Cirrhotic patients are at a theoretically increased risk of bleeding. The safety of polypectomy in cirrhosis is poorly defined.We performed a retrospective review of patients with cirrhosis who underwent colonoscopic polypectomy at a tertiary-care hospital. Patient characteristics and polyp data were collected. Development of complications including immediate bleeding, delayed bleeding, hospitalization, blood transfusion, perforation, and death were recorded to 30-day follow-up.?Clinical characteristics between bleeders and non-bleeders were compared, and predictors of bleeding were determined.A total of 307 colonoscopies with 638 polypectomies were identified. Immediate bleeding occurred in 7.5?% (95?% CI 4.6?%?-?10.4?%) and delayed bleeding occurred in 0.3?% (95?% CI 0.0?%?-?0.9?%) of colonoscopies. All cases of immediate bleeding were controlled endoscopically and none resulted in serious complication. The rate of hospitalization was 0.7?% (95?% CI 0.0?%?-?1.6?%) and repeat colonoscopy 0.3?% (95?% CI 0.0?%?-?0.9?%); no cases of perforation, blood transfusion, or death occurred. Lower platelet count, higher INR, presence of ascites, and presence of esophageal varices were associated with increased risk of bleeding. Use of electrocautery was associated with a lower risk of immediate bleeding. There was no significant difference between bleeding and non-bleeding polyps with regard to size, morphology, and histology.Colonoscopy with polypectomy appears safe in patients with cirrhosis. There is a low risk of major complications. The risk of immediate bleeding appears higher than an average risk population; however, most bleeding is self-limited or can be controlled endoscopically. Bleeding tends to occur with more advanced liver disease. Both the sequelae of portal hypertension and coagulation abnormalities are predictive of bleeding.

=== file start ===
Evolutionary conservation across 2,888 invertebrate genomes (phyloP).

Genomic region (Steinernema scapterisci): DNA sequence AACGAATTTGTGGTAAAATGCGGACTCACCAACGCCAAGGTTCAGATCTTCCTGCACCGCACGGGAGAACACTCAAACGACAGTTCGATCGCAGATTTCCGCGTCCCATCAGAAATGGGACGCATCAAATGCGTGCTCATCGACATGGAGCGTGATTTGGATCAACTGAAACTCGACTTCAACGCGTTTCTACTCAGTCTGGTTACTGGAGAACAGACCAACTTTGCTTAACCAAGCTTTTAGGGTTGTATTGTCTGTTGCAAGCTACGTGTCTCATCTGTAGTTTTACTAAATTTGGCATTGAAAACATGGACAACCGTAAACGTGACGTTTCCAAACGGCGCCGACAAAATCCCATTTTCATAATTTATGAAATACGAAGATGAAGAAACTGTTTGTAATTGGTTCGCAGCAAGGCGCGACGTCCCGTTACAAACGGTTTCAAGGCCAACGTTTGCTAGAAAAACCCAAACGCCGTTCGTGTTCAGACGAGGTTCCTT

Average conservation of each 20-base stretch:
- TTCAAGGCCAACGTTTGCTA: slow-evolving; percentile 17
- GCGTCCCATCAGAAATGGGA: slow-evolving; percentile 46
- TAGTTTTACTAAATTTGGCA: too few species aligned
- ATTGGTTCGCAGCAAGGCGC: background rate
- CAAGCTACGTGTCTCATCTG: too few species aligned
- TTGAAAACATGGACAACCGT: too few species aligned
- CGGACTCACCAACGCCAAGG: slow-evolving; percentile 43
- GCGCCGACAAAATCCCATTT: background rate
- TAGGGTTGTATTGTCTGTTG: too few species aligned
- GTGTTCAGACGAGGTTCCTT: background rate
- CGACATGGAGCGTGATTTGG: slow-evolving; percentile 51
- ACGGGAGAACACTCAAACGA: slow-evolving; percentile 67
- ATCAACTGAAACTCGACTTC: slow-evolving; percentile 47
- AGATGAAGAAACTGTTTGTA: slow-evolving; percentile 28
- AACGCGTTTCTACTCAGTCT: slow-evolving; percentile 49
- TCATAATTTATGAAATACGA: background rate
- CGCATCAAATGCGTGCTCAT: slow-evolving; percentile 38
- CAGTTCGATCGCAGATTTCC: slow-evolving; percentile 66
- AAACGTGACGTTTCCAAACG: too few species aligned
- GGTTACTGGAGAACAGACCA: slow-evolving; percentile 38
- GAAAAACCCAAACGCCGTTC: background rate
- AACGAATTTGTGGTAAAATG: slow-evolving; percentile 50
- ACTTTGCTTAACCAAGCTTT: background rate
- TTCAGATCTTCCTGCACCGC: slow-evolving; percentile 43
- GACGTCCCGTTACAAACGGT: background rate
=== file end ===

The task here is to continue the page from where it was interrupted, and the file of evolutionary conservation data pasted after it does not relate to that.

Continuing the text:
View details for DOI 10.1055/s-0042-111317
View details for PubMedID 27652299
View details for PubMedCentralID PMC5025305